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In re McK

Supreme Court of New York, First Department

October 1, 2013

In re Kevin McK., Petitioner-Respondent,
v.
Elizabeth A.E., Respondent-Appellant.

Respondent appeals from the order of the Family Court, New York County (Ivy I. Cook, Referee), entered on or about April 10, 2012, which, after a hearing, to the extent appealed from, denied her petition to relocate to Mississippi with the parties' child.

O'Melveny & Myers LLP, New York (Brad M. Elias and Andrew J. Frackman of counsel), for appellant.

Kevin McKeown, respondent pro se.

Andrew J. Baer, New York, attorney for the child.

Richard T. Andrias, J.P., David Friedman, John W. Sweeny, David B. Saxe, Rosalyn H. Richter, JJ.

SAXE, J.

In this relocation case, where respondent mother, Elizabeth E., seeks permission to move with the parties' child to Oxford, Mississippi, we are once again confronted with the problem of balancing a child's need for the ongoing presence of both parents in his daily life, with the custodial parent's proven inability to support herself and the child beyond the subsistence level here in New York.

Facts

The parties never married, but were intimately involved for 10 years, during which time their son, Lucas, was born, on January 6, 2003. The father, Kevin McK., moved into the mother's apartment a few months prior to the child's birth, and moved out in November 2007, when the child was about 4½ years old. The mother filed a custody petition in December 2007, and was awarded temporary custody on January 8, 2008; the father filed a custody petition shortly thereafter. Later that year, the mother filed a second petition, seeking to modify the temporary custody order to permit her to relocate with the child to Oxford, Mississippi.

Trial on the issues of custody and relocation commenced on or about November 18, 2009, and was conducted on 13 days over the course of 2½ years. The mother testified that from approximately 1989 through 2007, her primary source of income was from her employment at the Claremont Riding Academy as a horseback riding instructor, earning approximately $20 per hour, plus tips and commissions. Between 2003 and 2007, she earned approximately $20, 000 per year from her work at Claremont, sometimes closer to $30, 000. During that period, she also earned approximately $5, 000 from a book she published, $2, 400 from teaching writing classes at the Jewish Community Center (JCC), in Manhattan, and approximately $5, 000 per summer teaching at a riding camp in Mississippi.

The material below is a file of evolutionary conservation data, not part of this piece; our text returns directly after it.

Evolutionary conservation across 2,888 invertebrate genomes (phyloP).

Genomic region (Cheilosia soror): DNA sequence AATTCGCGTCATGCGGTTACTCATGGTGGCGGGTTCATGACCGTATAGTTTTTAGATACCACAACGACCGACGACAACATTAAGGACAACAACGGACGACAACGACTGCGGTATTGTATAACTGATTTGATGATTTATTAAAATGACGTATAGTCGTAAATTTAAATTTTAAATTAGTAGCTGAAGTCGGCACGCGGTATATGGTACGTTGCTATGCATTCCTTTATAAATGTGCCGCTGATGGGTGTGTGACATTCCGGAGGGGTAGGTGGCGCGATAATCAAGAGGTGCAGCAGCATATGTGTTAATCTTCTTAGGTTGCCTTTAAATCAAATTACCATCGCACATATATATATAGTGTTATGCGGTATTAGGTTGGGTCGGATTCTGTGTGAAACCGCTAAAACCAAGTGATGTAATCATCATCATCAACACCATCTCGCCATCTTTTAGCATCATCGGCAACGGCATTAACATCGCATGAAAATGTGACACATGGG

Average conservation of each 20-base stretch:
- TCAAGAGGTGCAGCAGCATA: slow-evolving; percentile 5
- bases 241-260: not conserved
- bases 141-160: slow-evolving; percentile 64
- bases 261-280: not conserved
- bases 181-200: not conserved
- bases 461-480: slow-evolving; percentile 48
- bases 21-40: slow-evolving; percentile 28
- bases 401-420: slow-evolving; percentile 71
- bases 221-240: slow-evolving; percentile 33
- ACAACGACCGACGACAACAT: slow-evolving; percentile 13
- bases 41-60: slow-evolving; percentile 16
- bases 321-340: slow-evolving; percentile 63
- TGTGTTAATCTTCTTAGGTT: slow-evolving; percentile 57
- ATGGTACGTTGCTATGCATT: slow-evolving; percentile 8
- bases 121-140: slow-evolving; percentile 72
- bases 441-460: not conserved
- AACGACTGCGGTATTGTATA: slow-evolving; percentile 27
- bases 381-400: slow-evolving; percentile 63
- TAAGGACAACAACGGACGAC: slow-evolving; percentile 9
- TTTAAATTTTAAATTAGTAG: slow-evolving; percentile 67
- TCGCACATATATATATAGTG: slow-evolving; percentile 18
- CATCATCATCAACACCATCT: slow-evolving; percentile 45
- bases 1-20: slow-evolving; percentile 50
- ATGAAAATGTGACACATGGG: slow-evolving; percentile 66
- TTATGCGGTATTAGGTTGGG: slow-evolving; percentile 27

However, in April 2007, Claremont closed, and the mother lost her job. Although she sought employment as a riding instructor in the New York metropolitan area, she was only able to find work one day per week, at a stable in Westchester, with a round-trip commute of approximately four hours; she found that the cost of the commute exceeded her earnings from the job. She was unsuccessful in her attempts to find other riding jobs or other writing assignments. She still taught a small number of writing classes at the JCC, earning $4, 500 between 2007 and 2011, and found some small editing jobs from which she earned less than $1, 000 in total.

From the time Claremont closed in April 2007 until November 2007, and again in 2009 and 2010, the mother collected $300 per week in unemployment benefits, but she has not been eligible for those benefits since June 2010. In addition, between June 2010 and June 2011, when the mother was entitled to $732 per month in child support from the father, payments were almost always late, and several payments were missed entirely between November 2010 and February or March 2011. Support arrears in excess of $6, 000 had accrued by June 2011, which the father paid off after a one year delay, only after the mother filed a violation petition. He has not made any further support payments since then.

Due to the missed child support payments and increases in her rent since 2007, the mother testified that she was barely able to make ends meet, so that to cover her expenses, she had borrowed $10, 000 from a friend, as well as $1, 800 from the Author's League Fund, and some smaller amounts from her parents, as well as drawing down on her savings, which decreased from approximately $25, 000 to $10, 000. Essentially, she has supported herself and the parties' child on a combination of her meager earnings, irregular child support payments, unemployment benefits, food stamps, loans from friends and family, and by depleting her savings.

The mother's tax returns were admitted into evidence. According to the returns, in 2007, she earned approximately $31, 486; in 2008, approximately $8, 074; in 2009, ...


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